- “I wanna sex you up.”
Presumably many of you read Katie Roiphe’s NYTBR essay about Sex and the Single Dead White Male Novelist, or at least read a blog post about it. We’re intrigued by the piece—which contrasts the (social) barrier-busting phallocentrism of Roth, Updike, Mailer and Bellow with more precious, asexual passages from sensitive new canonites Ben Kunkel, Dave Eggers, Jonathan Franzen, Michael Chabon and David Foster Wallace—which we think makes a number of not uninteresting points about the period-appropriate risk-taking and frankness and new insight in the older novelists’ sex scenes. However, her dismissal of the younger authors seems to come out of a distaste for their self-conscious personae:
We are simply witnessing the flowering of a new narcissism: boys too busy gazing at themselves in the mirror to think much about girls, boys lost in… the noble purity of being just a tiny bit repelled by the crude advances of the desiring world.
She also establishes her dichotomy via some very selective inclusions and possibly willful misreadings (one: she cites The Mysteries of Pittsburgh but leaves out the corn oil-lubed buttsex). And she does this mostly so that she can blame it all on Feminism:
The younger writers are so self-Ã‚Âconscious, so steeped in a certain kind of liberal education, that their characters can’t condone even their own sexual impulses… Even the mildest display of male aggression is a sign of being overly hopeful, overly earnest or politically unÃ‚Âtoward.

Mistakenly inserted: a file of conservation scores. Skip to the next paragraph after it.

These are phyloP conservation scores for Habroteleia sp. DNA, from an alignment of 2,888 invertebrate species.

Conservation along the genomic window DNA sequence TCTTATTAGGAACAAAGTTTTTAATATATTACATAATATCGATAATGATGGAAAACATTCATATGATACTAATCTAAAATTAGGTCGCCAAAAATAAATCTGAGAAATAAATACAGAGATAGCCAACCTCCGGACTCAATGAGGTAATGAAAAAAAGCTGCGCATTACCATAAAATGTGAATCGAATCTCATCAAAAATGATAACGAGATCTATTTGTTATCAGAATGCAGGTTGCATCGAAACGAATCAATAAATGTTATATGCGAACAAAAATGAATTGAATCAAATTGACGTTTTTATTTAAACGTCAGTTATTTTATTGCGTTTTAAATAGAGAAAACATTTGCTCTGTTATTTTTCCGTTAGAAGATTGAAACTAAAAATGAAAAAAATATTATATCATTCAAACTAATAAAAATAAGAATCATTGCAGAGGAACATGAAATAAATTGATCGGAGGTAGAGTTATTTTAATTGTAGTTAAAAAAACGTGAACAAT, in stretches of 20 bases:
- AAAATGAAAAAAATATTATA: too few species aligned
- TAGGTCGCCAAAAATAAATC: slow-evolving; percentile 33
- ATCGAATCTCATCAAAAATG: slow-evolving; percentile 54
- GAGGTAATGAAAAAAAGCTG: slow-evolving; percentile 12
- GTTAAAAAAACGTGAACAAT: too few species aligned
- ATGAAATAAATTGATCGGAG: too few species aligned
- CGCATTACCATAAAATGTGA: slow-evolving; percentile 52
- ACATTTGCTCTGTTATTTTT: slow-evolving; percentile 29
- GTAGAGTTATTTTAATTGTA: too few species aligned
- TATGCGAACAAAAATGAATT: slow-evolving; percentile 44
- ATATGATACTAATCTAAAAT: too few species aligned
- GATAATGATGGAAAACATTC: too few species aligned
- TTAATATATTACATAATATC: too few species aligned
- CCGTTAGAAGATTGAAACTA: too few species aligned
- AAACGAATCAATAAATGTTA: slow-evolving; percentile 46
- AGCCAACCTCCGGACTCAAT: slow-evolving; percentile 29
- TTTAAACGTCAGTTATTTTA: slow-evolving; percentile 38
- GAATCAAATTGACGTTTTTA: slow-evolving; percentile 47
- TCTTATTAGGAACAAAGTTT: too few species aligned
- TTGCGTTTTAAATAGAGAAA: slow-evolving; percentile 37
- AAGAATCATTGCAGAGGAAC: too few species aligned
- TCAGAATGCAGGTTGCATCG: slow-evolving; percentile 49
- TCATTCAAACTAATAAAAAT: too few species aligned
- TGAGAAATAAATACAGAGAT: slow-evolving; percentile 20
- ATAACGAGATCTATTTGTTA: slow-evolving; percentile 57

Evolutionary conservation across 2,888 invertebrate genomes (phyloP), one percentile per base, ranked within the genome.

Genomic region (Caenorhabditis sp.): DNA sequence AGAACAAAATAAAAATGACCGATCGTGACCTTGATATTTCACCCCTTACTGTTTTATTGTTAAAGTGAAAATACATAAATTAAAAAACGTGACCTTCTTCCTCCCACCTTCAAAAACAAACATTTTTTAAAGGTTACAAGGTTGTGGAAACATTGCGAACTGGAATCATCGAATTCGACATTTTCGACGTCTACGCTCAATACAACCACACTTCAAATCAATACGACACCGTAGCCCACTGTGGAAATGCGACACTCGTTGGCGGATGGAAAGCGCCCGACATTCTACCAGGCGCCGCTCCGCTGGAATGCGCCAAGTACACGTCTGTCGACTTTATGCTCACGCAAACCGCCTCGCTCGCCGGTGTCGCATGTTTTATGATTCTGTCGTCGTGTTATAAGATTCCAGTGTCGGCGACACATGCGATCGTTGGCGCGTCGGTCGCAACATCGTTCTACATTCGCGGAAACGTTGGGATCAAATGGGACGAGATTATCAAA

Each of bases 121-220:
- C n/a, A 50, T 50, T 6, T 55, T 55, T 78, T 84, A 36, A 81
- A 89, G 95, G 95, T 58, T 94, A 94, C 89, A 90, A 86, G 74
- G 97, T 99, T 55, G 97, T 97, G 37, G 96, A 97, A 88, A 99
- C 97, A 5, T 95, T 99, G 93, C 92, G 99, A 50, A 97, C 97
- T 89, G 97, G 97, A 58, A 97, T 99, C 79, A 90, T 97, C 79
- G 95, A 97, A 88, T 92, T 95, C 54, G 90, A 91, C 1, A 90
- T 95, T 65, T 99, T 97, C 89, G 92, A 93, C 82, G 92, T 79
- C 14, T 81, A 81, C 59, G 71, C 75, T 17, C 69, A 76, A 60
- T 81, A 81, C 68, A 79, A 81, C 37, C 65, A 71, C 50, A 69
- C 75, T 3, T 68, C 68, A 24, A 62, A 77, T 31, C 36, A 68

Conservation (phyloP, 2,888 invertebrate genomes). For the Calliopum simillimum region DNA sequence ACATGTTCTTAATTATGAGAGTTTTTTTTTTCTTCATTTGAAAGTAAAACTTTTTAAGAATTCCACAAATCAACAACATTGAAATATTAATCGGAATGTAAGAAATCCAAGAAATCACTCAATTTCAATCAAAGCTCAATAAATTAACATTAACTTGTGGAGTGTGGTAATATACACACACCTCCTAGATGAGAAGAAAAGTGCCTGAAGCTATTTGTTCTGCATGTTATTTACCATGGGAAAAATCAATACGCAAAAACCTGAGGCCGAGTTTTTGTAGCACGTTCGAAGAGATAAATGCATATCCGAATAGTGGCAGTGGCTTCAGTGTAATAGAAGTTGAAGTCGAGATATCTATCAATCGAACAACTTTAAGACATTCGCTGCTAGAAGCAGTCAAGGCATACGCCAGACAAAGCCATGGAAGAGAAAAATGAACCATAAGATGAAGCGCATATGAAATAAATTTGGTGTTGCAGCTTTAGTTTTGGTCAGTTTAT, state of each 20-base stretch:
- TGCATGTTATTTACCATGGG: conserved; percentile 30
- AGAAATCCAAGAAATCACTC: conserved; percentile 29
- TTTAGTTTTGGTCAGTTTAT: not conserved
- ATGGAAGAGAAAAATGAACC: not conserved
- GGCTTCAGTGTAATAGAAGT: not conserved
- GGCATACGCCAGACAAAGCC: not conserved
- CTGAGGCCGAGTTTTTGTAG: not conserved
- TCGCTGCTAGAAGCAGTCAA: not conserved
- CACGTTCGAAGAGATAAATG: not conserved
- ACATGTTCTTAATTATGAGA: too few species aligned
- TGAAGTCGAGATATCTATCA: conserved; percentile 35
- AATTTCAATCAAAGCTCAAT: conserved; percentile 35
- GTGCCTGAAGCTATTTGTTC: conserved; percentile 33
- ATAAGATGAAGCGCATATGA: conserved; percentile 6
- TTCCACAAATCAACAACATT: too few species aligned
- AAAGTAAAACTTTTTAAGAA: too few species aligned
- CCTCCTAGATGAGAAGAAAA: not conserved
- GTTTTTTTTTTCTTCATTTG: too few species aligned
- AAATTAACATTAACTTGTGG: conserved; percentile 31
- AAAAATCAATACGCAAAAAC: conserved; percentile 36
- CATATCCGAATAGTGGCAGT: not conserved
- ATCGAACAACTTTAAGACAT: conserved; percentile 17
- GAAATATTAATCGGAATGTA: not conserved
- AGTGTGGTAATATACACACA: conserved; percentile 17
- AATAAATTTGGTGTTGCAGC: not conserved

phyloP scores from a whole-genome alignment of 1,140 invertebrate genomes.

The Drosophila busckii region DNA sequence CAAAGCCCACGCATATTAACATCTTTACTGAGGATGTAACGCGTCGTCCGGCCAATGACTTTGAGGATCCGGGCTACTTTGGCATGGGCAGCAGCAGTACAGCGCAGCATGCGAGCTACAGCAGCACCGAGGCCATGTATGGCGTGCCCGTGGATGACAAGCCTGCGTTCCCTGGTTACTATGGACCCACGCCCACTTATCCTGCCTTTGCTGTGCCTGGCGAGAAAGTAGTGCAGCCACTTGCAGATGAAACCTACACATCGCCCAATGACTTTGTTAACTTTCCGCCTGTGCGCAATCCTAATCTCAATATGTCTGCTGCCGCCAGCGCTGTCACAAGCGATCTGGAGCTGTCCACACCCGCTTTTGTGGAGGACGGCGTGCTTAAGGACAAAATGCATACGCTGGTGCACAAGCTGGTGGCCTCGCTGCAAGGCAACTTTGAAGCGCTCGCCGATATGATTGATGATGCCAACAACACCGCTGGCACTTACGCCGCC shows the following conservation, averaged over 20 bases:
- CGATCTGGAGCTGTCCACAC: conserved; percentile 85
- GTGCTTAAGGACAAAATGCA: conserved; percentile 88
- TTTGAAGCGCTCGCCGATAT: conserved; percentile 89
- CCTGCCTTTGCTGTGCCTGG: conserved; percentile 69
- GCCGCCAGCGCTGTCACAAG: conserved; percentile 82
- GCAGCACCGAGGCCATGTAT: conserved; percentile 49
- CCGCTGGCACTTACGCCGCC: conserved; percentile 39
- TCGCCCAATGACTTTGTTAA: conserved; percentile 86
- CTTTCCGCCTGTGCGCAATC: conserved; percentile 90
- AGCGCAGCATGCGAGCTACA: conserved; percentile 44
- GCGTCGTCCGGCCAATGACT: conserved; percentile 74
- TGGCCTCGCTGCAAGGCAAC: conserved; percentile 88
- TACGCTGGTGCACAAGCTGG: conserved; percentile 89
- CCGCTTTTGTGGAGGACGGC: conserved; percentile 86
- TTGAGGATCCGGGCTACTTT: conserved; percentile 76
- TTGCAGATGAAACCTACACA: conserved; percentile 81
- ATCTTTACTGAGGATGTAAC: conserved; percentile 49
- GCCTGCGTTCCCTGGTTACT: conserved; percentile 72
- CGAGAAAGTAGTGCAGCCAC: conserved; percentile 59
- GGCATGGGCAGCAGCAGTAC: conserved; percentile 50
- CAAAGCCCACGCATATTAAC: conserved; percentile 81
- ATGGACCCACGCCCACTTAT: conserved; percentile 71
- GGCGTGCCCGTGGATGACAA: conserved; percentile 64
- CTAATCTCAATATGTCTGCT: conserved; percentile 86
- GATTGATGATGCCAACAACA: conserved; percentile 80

Yup, Kate Millett and ardent undergrads, just cold emasculatin’ our literature.
Still, it’s true what Roiphe says about younger authors being less willing than Updike and Roth to expose themselves so extravagantly. But, then, they should be warier of it, because, you know, explicitness is not the same as exploration, anymore.
- “I myself do not.”
We haven’t seen it all before, but we had better be more judicious about what aspects of sex (including, yes, ambivalent attitudes pertaining towards) we write about, because we’ve seen a lot of it. You watch enough porn, you will eventually start to notice: those facial expressions are actually pretty ridiculous. You read enough sex scenes, you will eventually start an annual Bad Sex in Fiction Award—for which you nominate Philip Roth, the year after you’ve given a lifetime achievement award to John Updike.
Roiphe actually transitions directly from the “going through the motions” sex scenes of Roth’s new novel, The Humbling, into her accusation of sexual paralysis among young writers. And yet she doesn’t make the most obvious connection: maybe it’s because these new novelists have read a lot of sex scenes, just like Roth has written a lot of them by now. She’s right to blame these guys’ education, but not because of all those hairy-pitted student union girls excoriating their privilege (sexual and otherwise).
Education makes you more self-aware, I’ve found. Kunkel, Chabon, Wallace, Franzen, Eggers—aside from being novelists, they’ve all done impressive, wide-ranging work as essayists, critics, editors. It’d be hard to draw a more well-read hand than these five.
Perhaps they’ve decided that as much as literature needs the kind of sex writing Roiphe admires, that writing isn’t going to come from yet more educated urban white dudes anymore.